Gone Outdoors

How to Repel Horses

by Rena Sherwood

Since horses are prey animals, they are easily startled and be scared off just by waving your arms and shouting. But if you set up camp where wild horses are around (like on Assateague Island), they will fearlessly tramp through your supplies looking for food, whether you are there or not. When a horse panics, they can run anywhere, including over you. You must be ready to move before you attempt any repellent technique with sounds, which work better than leaving a smell the horse would avoid.

Keep your camp as tidy as possible without leaving any food out. Although, many horses have learned that wherever humans are, food is inevitably nearby.

Before you leave your camp, set up the lion or wolf silhouette against your tent or an open umbrella wherever you can. Hanging it over your tent would be great if you are sure it will stay in place. Weigh it down on the ground with rocks if necessary. Horses tend to be scared of the sight of open umbrellas or the outline of a carnivorous animal, but this does not scare away all horses.

Stand still as soon as you see a horse in your camp. You want to be far enough away from the horse to have a good running start in case the horse charges you. Shout at the horse loudly to get his or her attention. Clap your hands if necessary. If the horse looks at you, wave your arms.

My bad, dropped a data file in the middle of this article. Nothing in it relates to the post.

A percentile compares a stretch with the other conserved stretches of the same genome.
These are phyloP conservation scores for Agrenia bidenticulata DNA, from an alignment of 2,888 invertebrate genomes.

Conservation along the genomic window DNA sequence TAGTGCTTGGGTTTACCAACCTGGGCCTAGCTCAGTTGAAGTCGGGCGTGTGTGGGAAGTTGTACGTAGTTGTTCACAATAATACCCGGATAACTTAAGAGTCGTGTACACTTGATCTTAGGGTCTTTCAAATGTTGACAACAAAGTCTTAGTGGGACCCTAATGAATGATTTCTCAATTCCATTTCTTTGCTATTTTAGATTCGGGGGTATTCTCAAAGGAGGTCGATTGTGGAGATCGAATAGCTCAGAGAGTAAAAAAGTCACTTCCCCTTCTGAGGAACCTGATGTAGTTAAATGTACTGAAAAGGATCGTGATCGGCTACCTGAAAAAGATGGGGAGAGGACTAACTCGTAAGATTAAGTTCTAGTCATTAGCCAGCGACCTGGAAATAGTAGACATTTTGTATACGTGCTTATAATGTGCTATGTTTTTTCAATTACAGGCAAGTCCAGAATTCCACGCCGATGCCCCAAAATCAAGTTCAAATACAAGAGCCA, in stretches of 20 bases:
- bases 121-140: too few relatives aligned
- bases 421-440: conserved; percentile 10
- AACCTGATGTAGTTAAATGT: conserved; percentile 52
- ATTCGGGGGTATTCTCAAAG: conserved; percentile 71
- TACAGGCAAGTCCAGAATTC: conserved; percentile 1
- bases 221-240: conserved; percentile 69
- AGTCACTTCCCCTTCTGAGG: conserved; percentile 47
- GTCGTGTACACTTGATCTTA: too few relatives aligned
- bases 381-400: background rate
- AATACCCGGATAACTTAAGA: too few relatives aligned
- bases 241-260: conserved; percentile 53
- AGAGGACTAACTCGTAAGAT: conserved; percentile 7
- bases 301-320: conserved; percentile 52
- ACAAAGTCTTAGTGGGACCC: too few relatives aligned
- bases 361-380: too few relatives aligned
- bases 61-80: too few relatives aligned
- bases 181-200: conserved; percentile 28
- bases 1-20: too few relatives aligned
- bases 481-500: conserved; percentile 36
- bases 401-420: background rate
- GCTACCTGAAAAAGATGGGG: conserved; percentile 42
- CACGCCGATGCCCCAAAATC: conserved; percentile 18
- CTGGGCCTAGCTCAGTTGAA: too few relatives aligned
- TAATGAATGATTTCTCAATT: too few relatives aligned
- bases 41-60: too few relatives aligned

Try more noises if the horse doesn't move off immediately. Bark, growl, mimic a whip crack, clap your hands or swear really loudly. These noises tend to be the ones that horses find the most frightening. The horse or pony should move off at a gallop or a walk.

Repair any damage the horse or pony has done to your camp.

Items you will need
  • Tidy camp
  • Loud voice
  • Quick feet
  • Open umbrella (weighed down)
  • Silhouette of a lion or wolf (optional)

Tips

  • Particular smells do seem to make horses stay away--if you can get a hold of them. These smells include lion, tiger or wolf dung, fresh blood and bone and butyric acid. However, the butyric acid smells like vomit, so you might be better off not trying to use it.
  • A lot of horses are not afraid of the smell of a campfire, either, despite some old wives' tales.

Warnings

  • Don't feed wild horses or ponies people food. This encourages them to bite. Also, people food usually can upset their digestive systems.
  • Don't lure wild horses or ponies over to your car to feed them. They learn to beg by roadsides and can die from getting hit by a car or truck.
  • Never sneak up on a horse or pony. They might run over you in fear.

About the Author

Rena Sherwood is a writer and Peter Gabriel fan who has lived in America and England. She has studied animals most of her life through direct observation and maintaining a personal library about pets. She has earned an associate degree in liberal arts from Delaware County Community College and a bachelor's degree in English from Millersville University.

Photo Credits

  • Image from StockXChng